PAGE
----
So, happy Spay/Neuter Awareness month, everyone! And if that awareness turns into actual spays and neuters for our community cats (and companion animals too), we’ll all be better off.
Why? Fewer community cats out there to worry about and care for and save from shelters (known to be the worst possible places for outdoor/feral/community cats, as well as cats in general) . . . fewer surprise litters of kittens and puppies at home to place in safe new homes . . . fewer animals overall with uncertain-to-frightful futures.
You probably already know about “kitten season,” but just in case: Starting next month, it’s the spring-summer (plus!) time of year when kittens seem to pop up everywhere – often without their moms, invariably needing care and shelter, and adding to the overpopulation of homeless cats.
Preventing kitten litters now is the best way to reduce that feline mob scene later. That’s a job for Project TNR (Trap-Neuter-Return), a key APLNJ campaign that’s close to home, bristling with expertise and known for person-to-person helpfulness. Its comprehensive website section, “New Jersey’s Central Resource for Feral Cat and Trap-Neuter-Return (TNR) Information,” offers specifics on the basics, along with low-cost spay/neuter providers, technical and legal assistance and resources for caregivers, property owners and municipalities.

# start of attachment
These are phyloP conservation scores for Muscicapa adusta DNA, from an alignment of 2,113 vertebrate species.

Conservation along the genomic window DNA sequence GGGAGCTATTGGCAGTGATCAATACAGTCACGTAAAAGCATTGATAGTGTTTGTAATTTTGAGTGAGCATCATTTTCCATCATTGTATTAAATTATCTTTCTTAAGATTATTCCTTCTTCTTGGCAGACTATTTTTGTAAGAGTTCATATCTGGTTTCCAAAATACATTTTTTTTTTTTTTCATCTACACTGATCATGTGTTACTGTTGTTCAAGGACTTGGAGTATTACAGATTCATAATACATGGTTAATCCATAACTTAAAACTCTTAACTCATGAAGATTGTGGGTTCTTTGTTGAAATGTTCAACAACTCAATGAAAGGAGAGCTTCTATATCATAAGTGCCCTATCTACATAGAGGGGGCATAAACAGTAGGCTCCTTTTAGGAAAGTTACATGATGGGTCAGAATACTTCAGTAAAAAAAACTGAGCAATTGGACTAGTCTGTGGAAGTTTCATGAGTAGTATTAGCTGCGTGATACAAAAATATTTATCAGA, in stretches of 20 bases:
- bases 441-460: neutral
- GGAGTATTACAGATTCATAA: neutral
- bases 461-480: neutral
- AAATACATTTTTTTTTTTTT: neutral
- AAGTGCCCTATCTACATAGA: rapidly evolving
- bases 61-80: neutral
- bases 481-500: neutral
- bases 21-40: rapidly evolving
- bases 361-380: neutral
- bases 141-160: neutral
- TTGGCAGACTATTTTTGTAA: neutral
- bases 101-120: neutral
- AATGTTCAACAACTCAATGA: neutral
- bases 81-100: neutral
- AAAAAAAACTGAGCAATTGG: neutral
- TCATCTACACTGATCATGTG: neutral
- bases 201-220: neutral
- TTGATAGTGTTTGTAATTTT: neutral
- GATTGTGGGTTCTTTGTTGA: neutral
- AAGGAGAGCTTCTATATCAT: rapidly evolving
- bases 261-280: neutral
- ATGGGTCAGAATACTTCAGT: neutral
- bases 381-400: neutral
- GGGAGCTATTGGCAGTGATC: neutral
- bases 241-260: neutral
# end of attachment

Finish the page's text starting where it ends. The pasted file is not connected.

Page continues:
There’s also “Sponsor Our Spays (SOS) Subsidy program,” which contributes $30 toward the vetting of cats who will be returned outside. To be eligible, those interested must be members of the Feral Friends of NJ, a no-fee Yahoo group. For information on joining, email Sandra Obi at email@example.com.
For Obi, Project TNR director, “Sterilization and immunization are the most helpful things anyone can do to help with the issue of cat homelessness and foster the well-being of these cats.”
If you’ve got to be scared into spaying and neutering as many cats as you can, just remind yourself of these facts: Cats can get pregnant as early as four months of age. So, unsprayed, a March 1 “kitten season baby” could become a mom by summer’s end because of cats’ nine-week gestation period.
Imperative as it is to cut down on pregnancies and litters among community cats, spay and neuter are also recommended for companion animals. Sterilizing pets can provide medical and behavioral benefits while helping to curb pet overpopulation. Too often now, pet homelessness leads to euthanasia of perfectly healthy animals — so cruel, even to contemplate.
For Valentine’s day this year, why not skip treats and toys? Instead, give gifts of spay or neuter to community cats — and be sure to treat your own pets too. Show them you love them: spay or neuter.
– Pat Summers
Return to our website for details on what we’re all about
“for the animals” www.aplnj.org/projectTNR